Measles at the Thames 1933:

At the end of 1922, Thames Schools reported the measles epidemic was easing; Thames High, South and Central Schools had experienced high levels of non-attendance due to the disease. 

 School attendance remained the reason that Measles got a mention in the local newspaper. In October 1933, schools in the town reported new measles cases each day - with around a quarter of the roll away each day. Meanwhile the Thames Hospital Board Native Nurse, Miss N Jamieson and visited 52 Pas and given lectures on the treatment of Measles and Gastric troubles.

The Thames Star 5 December 1933, reported on the successful use of serums to prevent Measles in England.

Measles at the Thames 1938:

There was a New Zealand epidemic of Measles in 1938, Thames children were again affected. Of interest over all the above epidemics is the number of times that ships coming to New Zealand appear to be stricken with Measles.The disease was still active into August.

While the news was limited in the local paper, the New Zealand Herald 13 July 1938 highlighted the number of cases of Measles amongst Thames Hospital Nursing Staff. Just imagine a staff of 27 nurses and 18 were placed in isolation! (notice below) Query was this 'fake' news or a ploy to calm the town. On the 16th the Matron alleviated everyones fears and assured the community only six nurses were affected (mildly) and that they were recovering.


Measles Summary:

Epidemics continued at the Thames, as they did throughout New Zealand (see timeline introduction above). Nurses at Thames Hospital during the 1940s, remembered that they on several occasions they nursed infectious patients in the adjacent St George's Church Hall. 

In 2019, the country is again experiencing a Measles Epidemic, an event many of us thought would never be repeated (given the vaccination programme available).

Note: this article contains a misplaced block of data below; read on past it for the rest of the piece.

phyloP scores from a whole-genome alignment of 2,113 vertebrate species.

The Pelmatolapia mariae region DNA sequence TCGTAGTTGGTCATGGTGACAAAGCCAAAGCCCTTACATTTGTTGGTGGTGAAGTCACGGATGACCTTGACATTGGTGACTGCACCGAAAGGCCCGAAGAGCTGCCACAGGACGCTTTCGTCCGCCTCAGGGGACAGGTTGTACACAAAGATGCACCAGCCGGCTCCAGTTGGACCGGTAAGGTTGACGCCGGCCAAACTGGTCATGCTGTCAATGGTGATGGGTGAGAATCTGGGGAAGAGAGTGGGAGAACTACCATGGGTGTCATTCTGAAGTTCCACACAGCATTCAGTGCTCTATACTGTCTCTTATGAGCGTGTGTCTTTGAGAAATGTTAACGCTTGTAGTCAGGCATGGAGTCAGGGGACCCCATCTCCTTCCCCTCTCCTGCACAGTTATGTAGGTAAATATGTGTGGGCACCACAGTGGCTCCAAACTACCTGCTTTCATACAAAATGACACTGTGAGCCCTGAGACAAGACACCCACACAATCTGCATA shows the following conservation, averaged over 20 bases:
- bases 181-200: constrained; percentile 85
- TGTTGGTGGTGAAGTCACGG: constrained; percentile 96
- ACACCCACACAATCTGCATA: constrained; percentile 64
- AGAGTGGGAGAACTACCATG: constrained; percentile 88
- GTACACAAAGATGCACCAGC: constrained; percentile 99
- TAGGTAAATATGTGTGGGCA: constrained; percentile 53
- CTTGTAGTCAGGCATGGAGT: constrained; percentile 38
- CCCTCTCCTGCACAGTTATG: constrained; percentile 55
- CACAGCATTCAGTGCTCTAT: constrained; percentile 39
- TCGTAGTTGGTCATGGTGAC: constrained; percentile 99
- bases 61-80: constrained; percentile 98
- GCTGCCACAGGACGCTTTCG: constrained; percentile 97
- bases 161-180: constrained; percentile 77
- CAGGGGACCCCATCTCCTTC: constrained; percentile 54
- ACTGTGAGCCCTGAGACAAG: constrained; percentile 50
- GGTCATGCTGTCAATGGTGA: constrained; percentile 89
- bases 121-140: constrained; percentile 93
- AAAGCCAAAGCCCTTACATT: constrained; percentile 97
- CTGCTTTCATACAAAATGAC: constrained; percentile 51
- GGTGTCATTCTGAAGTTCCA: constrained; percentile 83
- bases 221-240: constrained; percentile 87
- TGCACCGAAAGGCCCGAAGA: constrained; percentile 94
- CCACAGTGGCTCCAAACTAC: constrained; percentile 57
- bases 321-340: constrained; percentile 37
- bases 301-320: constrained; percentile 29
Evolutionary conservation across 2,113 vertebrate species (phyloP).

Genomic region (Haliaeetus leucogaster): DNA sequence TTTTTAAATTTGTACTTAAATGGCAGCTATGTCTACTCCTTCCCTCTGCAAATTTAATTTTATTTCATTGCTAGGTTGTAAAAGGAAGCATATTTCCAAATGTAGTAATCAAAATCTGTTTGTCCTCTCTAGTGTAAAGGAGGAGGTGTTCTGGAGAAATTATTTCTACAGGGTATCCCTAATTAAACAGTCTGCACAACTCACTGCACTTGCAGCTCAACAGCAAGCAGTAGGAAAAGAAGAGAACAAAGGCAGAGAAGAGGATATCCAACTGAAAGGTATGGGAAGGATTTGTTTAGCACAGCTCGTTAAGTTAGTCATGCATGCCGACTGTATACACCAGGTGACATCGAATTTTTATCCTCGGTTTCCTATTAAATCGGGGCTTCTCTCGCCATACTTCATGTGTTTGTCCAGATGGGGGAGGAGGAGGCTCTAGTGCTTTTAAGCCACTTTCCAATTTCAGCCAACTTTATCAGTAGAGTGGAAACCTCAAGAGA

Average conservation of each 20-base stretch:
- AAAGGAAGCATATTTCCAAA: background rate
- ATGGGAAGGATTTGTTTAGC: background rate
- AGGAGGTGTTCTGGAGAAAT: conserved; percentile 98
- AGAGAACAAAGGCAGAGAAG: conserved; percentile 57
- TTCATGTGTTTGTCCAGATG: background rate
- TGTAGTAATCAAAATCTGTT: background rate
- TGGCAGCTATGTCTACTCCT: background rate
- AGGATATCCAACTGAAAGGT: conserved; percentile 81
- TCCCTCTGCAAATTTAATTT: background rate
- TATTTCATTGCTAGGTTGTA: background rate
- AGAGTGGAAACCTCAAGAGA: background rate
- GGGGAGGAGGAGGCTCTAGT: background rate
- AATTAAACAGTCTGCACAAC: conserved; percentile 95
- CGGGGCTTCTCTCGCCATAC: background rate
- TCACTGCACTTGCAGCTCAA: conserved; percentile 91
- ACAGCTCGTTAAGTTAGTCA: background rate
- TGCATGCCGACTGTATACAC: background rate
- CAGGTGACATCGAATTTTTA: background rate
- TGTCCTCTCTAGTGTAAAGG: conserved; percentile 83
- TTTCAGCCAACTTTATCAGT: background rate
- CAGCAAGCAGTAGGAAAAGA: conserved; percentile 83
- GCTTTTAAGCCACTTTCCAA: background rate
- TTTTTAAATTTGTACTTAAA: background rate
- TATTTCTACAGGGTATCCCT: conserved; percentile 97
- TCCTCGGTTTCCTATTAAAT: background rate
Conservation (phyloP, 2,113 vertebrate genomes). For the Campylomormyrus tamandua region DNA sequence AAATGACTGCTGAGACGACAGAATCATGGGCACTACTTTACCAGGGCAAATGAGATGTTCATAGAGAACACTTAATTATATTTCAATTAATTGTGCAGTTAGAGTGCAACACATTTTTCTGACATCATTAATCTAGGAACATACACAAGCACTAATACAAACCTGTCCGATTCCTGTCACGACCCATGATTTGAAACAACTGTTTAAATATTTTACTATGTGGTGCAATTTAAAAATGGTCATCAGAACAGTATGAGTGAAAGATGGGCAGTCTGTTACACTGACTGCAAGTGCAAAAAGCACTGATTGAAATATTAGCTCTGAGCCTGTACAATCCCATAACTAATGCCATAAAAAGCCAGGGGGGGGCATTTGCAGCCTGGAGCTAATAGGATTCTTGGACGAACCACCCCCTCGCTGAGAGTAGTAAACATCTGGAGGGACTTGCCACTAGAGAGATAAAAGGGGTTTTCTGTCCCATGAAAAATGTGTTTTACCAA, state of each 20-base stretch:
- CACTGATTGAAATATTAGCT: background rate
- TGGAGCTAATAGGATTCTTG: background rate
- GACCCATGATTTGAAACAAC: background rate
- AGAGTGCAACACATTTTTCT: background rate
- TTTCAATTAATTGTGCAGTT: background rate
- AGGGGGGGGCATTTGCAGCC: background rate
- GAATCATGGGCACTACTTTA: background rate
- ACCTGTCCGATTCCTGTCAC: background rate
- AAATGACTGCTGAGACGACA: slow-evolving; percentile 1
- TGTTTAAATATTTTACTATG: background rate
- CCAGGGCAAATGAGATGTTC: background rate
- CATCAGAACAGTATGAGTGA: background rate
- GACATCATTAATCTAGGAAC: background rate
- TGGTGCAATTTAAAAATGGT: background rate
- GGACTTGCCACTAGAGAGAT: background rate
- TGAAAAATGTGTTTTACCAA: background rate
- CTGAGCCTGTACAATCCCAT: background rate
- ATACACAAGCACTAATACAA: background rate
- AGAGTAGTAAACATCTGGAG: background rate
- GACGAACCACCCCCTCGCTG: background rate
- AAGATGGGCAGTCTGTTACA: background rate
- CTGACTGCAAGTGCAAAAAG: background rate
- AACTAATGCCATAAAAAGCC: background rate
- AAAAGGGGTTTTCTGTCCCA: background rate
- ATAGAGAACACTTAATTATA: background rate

NB. The newspaper reports do not usually distinguish between the two types of Measles. For more information check out: Ministry of Health Measles Information and Rubella Information.

Description: Photo of the new isolation wards recently erected at Thames Hospital, 1909.Source: Sir George Grey Special Collections, Auckland Libraries, NZG-19090707-28-7 

Saturday, August 31, 2019

Thames (NZ): The Kauaeranga from Parawai - Then & Now

Its always nice to see a 'new' postcard not seen before (by me at least!). The usual views out over the Kauaeranga River and Parawai are taken from Mount Sea Road, but this one is south near where Herewaka Street is today.

ABOVE: Left, the view from the intersection of Herewaka Street and Parawai Road.
 Right, further north along Parawai Road.
BELOW: This old postcard below, looks back towards Parawai Road and where the old two-storey house was located (centre right).

The Kauaeranga River from the bridge:
View from The Kauaeranga Bridge looking east.
Source: Then & Now 150 Years by A Barker